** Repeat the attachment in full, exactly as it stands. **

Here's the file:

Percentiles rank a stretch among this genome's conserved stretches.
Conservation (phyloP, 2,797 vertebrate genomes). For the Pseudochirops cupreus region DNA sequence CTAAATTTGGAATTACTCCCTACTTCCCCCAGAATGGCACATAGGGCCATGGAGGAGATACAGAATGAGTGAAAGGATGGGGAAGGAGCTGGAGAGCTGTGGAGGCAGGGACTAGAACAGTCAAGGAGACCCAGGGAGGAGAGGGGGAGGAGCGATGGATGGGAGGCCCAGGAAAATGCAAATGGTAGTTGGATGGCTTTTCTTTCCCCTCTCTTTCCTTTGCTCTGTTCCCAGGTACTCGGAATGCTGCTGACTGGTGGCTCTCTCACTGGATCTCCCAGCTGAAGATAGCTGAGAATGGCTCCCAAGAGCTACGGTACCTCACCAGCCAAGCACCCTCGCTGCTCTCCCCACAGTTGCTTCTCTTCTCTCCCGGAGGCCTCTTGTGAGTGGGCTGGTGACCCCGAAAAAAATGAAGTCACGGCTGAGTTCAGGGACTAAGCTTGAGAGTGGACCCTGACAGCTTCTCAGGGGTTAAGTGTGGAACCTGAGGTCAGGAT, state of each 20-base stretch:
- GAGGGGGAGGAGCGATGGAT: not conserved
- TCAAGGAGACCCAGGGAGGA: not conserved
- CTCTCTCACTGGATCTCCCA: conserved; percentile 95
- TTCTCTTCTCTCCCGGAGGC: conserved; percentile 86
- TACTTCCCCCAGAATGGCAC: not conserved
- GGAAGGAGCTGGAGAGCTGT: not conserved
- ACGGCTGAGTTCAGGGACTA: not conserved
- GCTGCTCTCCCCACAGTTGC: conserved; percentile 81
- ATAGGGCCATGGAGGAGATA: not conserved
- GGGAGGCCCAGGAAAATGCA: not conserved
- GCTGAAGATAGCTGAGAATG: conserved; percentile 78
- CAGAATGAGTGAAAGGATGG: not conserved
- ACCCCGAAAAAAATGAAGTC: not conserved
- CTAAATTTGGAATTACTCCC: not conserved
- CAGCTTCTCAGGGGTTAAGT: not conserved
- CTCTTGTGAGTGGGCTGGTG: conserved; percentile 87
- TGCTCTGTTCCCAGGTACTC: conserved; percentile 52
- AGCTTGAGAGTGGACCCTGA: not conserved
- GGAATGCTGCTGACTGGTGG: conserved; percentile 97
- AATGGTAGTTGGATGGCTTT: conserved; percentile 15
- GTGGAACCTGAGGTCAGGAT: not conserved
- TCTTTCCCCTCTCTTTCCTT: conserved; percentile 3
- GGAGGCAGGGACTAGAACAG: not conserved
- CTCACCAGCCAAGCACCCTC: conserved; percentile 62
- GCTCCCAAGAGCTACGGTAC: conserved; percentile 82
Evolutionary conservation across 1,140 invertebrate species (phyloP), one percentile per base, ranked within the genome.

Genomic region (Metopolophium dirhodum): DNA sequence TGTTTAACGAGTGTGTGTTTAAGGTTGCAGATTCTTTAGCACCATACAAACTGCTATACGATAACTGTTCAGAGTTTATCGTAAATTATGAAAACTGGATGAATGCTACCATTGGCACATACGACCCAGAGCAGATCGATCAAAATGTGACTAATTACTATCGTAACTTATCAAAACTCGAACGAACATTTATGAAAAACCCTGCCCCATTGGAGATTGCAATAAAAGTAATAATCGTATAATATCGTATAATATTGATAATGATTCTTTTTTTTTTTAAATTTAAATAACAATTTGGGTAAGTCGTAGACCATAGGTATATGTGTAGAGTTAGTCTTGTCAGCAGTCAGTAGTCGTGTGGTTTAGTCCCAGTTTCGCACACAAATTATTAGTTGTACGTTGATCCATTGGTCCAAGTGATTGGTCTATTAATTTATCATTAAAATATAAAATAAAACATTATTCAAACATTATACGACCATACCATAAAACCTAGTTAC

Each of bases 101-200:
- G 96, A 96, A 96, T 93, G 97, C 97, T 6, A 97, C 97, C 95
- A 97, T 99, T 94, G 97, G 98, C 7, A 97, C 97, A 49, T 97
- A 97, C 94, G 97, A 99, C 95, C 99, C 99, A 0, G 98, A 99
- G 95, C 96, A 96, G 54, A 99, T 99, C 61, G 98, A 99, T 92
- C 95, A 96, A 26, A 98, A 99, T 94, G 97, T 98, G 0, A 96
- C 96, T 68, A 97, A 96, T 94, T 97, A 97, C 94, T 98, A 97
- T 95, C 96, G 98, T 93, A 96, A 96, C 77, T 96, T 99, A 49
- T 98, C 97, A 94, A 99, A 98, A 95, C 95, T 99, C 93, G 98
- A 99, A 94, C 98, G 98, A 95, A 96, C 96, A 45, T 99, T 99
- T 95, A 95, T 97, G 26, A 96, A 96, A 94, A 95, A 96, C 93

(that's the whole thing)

Percentiles rank a stretch among this genome's conserved stretches.
Conservation (phyloP, 2,797 vertebrate genomes). For the Pseudochirops cupreus region DNA sequence CTAAATTTGGAATTACTCCCTACTTCCCCCAGAATGGCACATAGGGCCATGGAGGAGATACAGAATGAGTGAAAGGATGGGGAAGGAGCTGGAGAGCTGTGGAGGCAGGGACTAGAACAGTCAAGGAGACCCAGGGAGGAGAGGGGGAGGAGCGATGGATGGGAGGCCCAGGAAAATGCAAATGGTAGTTGGATGGCTTTTCTTTCCCCTCTCTTTCCTTTGCTCTGTTCCCAGGTACTCGGAATGCTGCTGACTGGTGGCTCTCTCACTGGATCTCCCAGCTGAAGATAGCTGAGAATGGCTCCCAAGAGCTACGGTACCTCACCAGCCAAGCACCCTCGCTGCTCTCCCCACAGTTGCTTCTCTTCTCTCCCGGAGGCCTCTTGTGAGTGGGCTGGTGACCCCGAAAAAAATGAAGTCACGGCTGAGTTCAGGGACTAAGCTTGAGAGTGGACCCTGACAGCTTCTCAGGGGTTAAGTGTGGAACCTGAGGTCAGGAT, state of each 20-base stretch:
- GAGGGGGAGGAGCGATGGAT: not conserved
- TCAAGGAGACCCAGGGAGGA: not conserved
- CTCTCTCACTGGATCTCCCA: conserved; percentile 95
- TTCTCTTCTCTCCCGGAGGC: conserved; percentile 86
- TACTTCCCCCAGAATGGCAC: not conserved
- GGAAGGAGCTGGAGAGCTGT: not conserved
- ACGGCTGAGTTCAGGGACTA: not conserved
- GCTGCTCTCCCCACAGTTGC: conserved; percentile 81
- ATAGGGCCATGGAGGAGATA: not conserved
- GGGAGGCCCAGGAAAATGCA: not conserved
- GCTGAAGATAGCTGAGAATG: conserved; percentile 78
- CAGAATGAGTGAAAGGATGG: not conserved
- ACCCCGAAAAAAATGAAGTC: not conserved
- CTAAATTTGGAATTACTCCC: not conserved
- CAGCTTCTCAGGGGTTAAGT: not conserved
- CTCTTGTGAGTGGGCTGGTG: conserved; percentile 87
- TGCTCTGTTCCCAGGTACTC: conserved; percentile 52
- AGCTTGAGAGTGGACCCTGA: not conserved
- GGAATGCTGCTGACTGGTGG: conserved; percentile 97
- AATGGTAGTTGGATGGCTTT: conserved; percentile 15
- GTGGAACCTGAGGTCAGGAT: not conserved
- TCTTTCCCCTCTCTTTCCTT: conserved; percentile 3
- GGAGGCAGGGACTAGAACAG: not conserved
- CTCACCAGCCAAGCACCCTC: conserved; percentile 62
- GCTCCCAAGAGCTACGGTAC: conserved; percentile 82
Evolutionary conservation across 1,140 invertebrate species (phyloP), one percentile per base, ranked within the genome.

Genomic region (Metopolophium dirhodum): DNA sequence TGTTTAACGAGTGTGTGTTTAAGGTTGCAGATTCTTTAGCACCATACAAACTGCTATACGATAACTGTTCAGAGTTTATCGTAAATTATGAAAACTGGATGAATGCTACCATTGGCACATACGACCCAGAGCAGATCGATCAAAATGTGACTAATTACTATCGTAACTTATCAAAACTCGAACGAACATTTATGAAAAACCCTGCCCCATTGGAGATTGCAATAAAAGTAATAATCGTATAATATCGTATAATATTGATAATGATTCTTTTTTTTTTTAAATTTAAATAACAATTTGGGTAAGTCGTAGACCATAGGTATATGTGTAGAGTTAGTCTTGTCAGCAGTCAGTAGTCGTGTGGTTTAGTCCCAGTTTCGCACACAAATTATTAGTTGTACGTTGATCCATTGGTCCAAGTGATTGGTCTATTAATTTATCATTAAAATATAAAATAAAACATTATTCAAACATTATACGACCATACCATAAAACCTAGTTAC

Each of bases 101-200:
- G 96, A 96, A 96, T 93, G 97, C 97, T 6, A 97, C 97, C 95
- A 97, T 99, T 94, G 97, G 98, C 7, A 97, C 97, A 49, T 97
- A 97, C 94, G 97, A 99, C 95, C 99, C 99, A 0, G 98, A 99
- G 95, C 96, A 96, G 54, A 99, T 99, C 61, G 98, A 99, T 92
- C 95, A 96, A 26, A 98, A 99, T 94, G 97, T 98, G 0, A 96
- C 96, T 68, A 97, A 96, T 94, T 97, A 97, C 94, T 98, A 97
- T 95, C 96, G 98, T 93, A 96, A 96, C 77, T 96, T 99, A 49
- T 98, C 97, A 94, A 99, A 98, A 95, C 95, T 99, C 93, G 98
- A 99, A 94, C 98, G 98, A 95, A 96, C 96, A 45, T 99, T 99
- T 95, A 95, T 97, G 26, A 96, A 96, A 94, A 95, A 96, C 93